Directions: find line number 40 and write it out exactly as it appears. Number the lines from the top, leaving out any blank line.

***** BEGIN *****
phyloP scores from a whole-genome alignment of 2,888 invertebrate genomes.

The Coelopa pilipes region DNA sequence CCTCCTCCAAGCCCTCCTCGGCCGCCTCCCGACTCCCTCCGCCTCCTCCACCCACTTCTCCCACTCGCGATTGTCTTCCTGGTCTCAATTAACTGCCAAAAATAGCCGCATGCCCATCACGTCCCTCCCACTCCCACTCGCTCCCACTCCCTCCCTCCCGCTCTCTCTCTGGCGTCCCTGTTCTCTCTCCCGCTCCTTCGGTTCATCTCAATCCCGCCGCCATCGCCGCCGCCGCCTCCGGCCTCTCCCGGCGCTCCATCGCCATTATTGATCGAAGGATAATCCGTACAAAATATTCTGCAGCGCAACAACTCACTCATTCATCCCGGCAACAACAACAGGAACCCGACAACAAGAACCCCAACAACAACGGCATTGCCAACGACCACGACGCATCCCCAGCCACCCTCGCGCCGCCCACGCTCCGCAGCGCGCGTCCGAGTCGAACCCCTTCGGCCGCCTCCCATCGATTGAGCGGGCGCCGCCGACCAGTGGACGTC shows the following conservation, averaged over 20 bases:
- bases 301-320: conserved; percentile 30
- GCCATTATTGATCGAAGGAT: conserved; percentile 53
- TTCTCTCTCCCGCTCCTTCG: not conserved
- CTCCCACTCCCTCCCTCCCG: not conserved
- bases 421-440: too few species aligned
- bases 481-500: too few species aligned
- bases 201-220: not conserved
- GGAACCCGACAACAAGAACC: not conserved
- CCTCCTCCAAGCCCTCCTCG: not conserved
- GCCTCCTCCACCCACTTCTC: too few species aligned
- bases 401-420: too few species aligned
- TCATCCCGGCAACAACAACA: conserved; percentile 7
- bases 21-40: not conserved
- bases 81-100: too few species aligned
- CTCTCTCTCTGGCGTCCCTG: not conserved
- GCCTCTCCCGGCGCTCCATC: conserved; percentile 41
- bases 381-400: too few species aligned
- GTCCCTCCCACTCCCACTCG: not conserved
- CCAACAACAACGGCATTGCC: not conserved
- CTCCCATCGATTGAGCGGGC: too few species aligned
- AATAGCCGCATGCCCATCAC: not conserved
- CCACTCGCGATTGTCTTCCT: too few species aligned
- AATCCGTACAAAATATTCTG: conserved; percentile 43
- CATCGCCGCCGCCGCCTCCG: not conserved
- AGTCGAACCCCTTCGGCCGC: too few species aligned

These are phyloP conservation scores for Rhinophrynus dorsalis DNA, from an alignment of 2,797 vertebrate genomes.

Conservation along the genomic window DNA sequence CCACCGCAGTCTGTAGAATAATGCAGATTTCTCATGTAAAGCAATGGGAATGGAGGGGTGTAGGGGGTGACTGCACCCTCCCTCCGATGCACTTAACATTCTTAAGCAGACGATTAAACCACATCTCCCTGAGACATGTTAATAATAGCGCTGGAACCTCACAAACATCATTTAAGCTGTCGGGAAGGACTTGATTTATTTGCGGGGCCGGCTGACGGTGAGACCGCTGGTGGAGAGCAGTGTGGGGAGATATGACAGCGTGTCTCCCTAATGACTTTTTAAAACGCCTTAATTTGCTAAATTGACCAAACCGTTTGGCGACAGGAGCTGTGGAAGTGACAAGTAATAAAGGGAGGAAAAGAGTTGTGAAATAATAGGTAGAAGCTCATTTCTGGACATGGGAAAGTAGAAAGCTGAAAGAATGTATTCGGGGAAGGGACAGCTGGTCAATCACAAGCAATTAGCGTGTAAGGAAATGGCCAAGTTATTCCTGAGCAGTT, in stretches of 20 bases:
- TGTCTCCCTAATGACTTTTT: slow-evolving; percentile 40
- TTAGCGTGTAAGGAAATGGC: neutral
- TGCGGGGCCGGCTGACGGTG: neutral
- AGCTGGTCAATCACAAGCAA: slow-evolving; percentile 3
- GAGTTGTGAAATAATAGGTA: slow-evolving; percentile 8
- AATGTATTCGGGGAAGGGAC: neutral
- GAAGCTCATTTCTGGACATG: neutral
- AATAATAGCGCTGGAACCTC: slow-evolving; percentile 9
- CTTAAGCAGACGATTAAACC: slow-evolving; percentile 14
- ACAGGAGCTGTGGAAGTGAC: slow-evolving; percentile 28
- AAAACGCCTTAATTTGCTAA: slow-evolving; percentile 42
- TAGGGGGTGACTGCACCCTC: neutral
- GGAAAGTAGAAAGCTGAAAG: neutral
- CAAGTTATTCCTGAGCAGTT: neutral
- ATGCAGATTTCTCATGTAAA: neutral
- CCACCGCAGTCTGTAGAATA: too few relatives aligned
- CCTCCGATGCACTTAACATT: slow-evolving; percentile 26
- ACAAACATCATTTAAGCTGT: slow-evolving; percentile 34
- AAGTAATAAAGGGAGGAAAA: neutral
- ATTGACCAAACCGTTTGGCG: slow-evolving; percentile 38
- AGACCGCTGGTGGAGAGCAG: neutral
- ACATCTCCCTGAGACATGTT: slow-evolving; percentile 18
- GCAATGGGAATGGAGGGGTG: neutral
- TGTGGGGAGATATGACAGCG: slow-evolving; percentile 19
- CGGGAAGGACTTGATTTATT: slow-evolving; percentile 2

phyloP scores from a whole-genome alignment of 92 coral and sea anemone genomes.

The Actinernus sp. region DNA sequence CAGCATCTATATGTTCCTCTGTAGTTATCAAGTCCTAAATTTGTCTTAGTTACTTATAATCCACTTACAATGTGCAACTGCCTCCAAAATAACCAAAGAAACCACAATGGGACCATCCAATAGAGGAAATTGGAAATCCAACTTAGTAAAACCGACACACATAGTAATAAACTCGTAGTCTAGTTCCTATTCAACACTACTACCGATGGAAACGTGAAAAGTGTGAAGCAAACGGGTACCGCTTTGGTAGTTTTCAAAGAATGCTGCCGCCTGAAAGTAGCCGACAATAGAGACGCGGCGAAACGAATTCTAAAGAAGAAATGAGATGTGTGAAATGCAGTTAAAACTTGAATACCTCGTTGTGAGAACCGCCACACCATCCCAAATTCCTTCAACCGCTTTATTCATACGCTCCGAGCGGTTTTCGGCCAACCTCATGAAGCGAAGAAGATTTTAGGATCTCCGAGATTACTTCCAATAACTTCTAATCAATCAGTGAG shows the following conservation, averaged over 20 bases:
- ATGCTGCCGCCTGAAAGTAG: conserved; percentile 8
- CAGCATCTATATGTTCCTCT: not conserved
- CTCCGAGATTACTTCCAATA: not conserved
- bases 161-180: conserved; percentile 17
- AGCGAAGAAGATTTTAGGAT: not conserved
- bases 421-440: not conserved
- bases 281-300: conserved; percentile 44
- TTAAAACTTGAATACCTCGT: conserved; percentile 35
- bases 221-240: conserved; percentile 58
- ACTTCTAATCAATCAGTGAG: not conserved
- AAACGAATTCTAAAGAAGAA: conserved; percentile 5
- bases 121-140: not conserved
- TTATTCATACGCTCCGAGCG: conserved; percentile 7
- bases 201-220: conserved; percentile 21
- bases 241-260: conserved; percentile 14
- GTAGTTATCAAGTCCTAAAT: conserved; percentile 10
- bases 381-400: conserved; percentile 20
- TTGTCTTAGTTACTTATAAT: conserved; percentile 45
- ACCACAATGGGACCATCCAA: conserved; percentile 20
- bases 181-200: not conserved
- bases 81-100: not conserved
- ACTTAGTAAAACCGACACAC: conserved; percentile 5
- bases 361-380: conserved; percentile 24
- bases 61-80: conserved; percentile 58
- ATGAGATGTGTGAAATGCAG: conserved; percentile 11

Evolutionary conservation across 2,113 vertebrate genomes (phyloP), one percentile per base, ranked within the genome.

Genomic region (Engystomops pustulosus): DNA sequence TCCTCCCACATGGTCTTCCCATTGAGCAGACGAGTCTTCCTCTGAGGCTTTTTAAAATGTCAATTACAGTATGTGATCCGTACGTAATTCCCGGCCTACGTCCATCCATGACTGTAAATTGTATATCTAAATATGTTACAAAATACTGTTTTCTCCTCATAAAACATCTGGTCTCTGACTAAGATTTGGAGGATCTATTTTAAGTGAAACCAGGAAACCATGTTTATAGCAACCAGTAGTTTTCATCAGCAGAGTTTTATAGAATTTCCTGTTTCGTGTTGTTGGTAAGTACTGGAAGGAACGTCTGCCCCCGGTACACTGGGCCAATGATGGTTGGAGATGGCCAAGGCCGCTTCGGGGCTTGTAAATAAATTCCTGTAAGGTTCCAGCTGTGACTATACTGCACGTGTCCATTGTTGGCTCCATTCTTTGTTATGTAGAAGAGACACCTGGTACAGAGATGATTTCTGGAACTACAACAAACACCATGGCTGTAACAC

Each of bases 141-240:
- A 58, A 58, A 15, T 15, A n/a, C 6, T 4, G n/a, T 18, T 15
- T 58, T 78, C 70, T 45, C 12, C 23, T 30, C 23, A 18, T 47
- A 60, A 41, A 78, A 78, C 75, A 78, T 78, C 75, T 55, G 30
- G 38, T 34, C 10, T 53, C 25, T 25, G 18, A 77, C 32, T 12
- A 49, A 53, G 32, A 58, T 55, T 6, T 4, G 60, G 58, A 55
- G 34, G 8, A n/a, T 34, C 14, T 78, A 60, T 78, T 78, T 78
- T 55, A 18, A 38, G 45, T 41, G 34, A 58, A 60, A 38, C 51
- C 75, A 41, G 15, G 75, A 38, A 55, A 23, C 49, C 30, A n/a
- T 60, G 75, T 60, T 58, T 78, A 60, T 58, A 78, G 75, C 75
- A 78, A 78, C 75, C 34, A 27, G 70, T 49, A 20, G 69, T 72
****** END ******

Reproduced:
- AAAACGCCTTAATTTGCTAA: slow-evolving; percentile 42